A major difference between the mere acquisition of skill and the embodiment of mastery is refinement. This refers not to the mere possession of a certain trait, but the comfortable and confident application of it regardless of external limitations. It is when through practice a skill becomes second-nature, fine-tuned to the specific qualities and traits of its practicioner, smooth and polished.
Consider a musician that learns a new piece. He may be a very achieved musician indeed, with a high degree of skill. Certainly, in his hands, the instrument will perform the piece better than even the most practiced beginner. However, every expert knows the difference between good and really good, or natural, when all the kinks have been worked out and both the musician and the instrument compliment each other in the creation of music.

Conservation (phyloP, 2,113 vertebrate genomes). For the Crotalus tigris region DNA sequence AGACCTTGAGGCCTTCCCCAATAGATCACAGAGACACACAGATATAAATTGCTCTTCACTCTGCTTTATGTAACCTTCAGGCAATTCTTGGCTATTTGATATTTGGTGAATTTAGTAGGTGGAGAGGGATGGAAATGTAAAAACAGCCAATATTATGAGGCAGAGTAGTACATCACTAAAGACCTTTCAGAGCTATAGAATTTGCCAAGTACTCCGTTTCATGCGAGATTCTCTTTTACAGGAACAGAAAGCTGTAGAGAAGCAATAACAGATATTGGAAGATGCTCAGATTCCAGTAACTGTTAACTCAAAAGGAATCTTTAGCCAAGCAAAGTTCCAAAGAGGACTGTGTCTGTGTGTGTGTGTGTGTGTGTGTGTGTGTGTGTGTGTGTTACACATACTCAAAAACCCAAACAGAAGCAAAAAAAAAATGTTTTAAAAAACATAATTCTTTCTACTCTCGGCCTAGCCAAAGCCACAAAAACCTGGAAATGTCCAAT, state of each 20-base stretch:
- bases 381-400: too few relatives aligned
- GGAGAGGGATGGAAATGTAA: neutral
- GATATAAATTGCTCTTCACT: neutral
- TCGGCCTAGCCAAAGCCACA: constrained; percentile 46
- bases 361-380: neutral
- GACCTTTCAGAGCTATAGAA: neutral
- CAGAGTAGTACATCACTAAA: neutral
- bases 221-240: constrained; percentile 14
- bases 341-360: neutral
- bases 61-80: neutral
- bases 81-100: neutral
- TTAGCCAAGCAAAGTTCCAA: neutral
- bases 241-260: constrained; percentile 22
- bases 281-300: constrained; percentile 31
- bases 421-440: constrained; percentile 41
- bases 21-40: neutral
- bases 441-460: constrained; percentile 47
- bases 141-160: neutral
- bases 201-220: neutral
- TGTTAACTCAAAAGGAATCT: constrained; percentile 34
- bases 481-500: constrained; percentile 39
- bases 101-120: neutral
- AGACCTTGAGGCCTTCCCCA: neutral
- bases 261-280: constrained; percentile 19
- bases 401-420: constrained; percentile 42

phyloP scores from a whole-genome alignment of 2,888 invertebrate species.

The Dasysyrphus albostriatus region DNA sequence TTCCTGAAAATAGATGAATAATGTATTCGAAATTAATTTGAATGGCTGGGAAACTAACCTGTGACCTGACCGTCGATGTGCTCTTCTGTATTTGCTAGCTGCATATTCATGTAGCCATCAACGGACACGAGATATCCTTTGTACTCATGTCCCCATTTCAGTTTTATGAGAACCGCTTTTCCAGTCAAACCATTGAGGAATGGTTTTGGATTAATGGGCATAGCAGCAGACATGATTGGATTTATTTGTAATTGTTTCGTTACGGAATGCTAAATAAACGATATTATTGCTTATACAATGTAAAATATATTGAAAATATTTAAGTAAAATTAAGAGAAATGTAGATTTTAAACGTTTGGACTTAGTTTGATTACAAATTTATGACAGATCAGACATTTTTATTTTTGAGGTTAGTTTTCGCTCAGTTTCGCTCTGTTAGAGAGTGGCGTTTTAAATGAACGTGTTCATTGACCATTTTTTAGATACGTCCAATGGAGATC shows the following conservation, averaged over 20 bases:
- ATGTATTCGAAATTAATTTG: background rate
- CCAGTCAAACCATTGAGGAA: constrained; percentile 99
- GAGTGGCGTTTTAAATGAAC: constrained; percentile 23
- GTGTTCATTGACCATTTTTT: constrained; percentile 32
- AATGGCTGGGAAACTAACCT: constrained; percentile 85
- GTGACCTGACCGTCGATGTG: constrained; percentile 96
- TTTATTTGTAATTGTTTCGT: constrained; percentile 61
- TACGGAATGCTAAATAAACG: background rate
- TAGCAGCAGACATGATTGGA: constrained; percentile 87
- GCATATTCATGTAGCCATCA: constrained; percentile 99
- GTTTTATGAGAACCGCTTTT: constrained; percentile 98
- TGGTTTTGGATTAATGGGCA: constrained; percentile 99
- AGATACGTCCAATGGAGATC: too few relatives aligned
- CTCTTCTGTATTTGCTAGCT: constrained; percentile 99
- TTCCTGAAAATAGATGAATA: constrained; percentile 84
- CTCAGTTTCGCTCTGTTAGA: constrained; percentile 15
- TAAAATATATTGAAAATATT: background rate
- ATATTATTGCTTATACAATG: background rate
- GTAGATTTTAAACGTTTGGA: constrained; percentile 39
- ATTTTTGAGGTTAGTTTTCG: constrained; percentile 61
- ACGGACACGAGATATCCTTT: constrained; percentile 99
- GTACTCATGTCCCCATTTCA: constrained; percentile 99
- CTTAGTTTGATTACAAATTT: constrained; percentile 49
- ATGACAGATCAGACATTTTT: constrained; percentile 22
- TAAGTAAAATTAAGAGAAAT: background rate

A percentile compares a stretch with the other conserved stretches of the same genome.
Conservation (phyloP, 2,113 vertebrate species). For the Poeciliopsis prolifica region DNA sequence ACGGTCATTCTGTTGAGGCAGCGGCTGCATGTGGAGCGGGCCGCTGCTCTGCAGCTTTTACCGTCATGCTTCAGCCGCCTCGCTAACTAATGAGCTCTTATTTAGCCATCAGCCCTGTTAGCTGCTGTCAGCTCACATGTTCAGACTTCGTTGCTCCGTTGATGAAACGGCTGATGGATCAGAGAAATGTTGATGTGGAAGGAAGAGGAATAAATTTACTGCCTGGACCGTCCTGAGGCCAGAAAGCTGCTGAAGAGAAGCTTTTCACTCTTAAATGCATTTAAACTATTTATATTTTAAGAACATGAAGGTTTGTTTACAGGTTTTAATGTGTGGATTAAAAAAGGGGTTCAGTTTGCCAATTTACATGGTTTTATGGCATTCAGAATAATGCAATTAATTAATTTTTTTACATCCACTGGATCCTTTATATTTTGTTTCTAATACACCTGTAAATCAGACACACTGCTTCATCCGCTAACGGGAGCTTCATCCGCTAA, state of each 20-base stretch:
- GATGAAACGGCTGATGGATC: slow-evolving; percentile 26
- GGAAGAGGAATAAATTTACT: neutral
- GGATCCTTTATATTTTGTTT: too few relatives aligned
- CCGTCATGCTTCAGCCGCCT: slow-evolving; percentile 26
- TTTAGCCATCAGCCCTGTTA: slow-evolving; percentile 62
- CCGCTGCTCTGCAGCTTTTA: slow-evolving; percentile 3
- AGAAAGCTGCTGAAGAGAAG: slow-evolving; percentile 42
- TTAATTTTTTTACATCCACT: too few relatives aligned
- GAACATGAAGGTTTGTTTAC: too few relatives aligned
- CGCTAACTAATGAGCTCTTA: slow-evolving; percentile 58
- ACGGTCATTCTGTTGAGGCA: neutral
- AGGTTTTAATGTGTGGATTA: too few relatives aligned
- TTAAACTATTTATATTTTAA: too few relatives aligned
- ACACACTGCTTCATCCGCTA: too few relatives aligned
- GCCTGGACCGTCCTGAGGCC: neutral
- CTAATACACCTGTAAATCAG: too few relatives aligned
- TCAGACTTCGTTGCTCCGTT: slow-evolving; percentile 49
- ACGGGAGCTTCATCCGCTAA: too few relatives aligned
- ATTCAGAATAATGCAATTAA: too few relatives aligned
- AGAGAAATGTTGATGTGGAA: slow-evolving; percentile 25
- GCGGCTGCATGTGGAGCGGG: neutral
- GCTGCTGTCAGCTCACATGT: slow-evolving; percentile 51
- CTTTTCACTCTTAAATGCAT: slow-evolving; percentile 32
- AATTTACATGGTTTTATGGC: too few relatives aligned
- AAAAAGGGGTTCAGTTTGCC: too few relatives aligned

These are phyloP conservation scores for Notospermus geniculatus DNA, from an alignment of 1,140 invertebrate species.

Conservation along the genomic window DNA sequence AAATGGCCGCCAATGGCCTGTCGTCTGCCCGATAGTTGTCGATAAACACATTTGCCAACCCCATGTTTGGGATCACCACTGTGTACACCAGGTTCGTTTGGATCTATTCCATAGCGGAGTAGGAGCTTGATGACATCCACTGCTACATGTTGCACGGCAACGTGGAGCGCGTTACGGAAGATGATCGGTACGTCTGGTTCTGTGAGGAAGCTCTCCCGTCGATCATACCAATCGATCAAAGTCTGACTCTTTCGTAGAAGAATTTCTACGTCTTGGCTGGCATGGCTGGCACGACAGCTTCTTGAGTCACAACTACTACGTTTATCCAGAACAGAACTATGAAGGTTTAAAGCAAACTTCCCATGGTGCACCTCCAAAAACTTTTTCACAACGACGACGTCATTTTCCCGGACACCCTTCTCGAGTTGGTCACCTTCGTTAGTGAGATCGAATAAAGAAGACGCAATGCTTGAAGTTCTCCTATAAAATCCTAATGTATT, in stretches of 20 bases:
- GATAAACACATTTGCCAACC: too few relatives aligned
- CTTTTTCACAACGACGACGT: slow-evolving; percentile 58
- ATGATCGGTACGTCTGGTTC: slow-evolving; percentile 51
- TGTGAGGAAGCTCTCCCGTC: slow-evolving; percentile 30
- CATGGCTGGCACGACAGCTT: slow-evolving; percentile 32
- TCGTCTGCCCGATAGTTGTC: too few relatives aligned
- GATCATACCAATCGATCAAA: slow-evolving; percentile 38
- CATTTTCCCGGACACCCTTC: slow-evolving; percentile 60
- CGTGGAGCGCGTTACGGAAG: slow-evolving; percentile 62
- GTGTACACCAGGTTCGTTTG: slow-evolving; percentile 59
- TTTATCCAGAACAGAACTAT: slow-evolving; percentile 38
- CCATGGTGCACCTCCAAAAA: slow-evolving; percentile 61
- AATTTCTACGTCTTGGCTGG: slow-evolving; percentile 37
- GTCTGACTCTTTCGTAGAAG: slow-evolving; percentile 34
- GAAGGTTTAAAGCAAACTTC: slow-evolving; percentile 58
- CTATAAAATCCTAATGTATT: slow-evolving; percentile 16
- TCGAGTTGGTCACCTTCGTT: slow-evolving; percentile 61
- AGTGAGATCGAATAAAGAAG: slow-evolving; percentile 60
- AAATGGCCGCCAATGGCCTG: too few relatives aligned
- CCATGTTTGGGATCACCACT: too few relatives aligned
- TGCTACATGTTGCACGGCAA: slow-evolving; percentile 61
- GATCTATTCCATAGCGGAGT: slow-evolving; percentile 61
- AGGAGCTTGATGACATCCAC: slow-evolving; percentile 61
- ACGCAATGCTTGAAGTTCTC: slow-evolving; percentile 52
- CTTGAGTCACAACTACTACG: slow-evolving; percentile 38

A state of true accomplishment and flow cannot happen without refinement, which is achieved through practice, experience, and diversified application of a skill or trait, which is necessary for fluidity and the ability to integrate and apply a skill to different situations


Elements of Mastery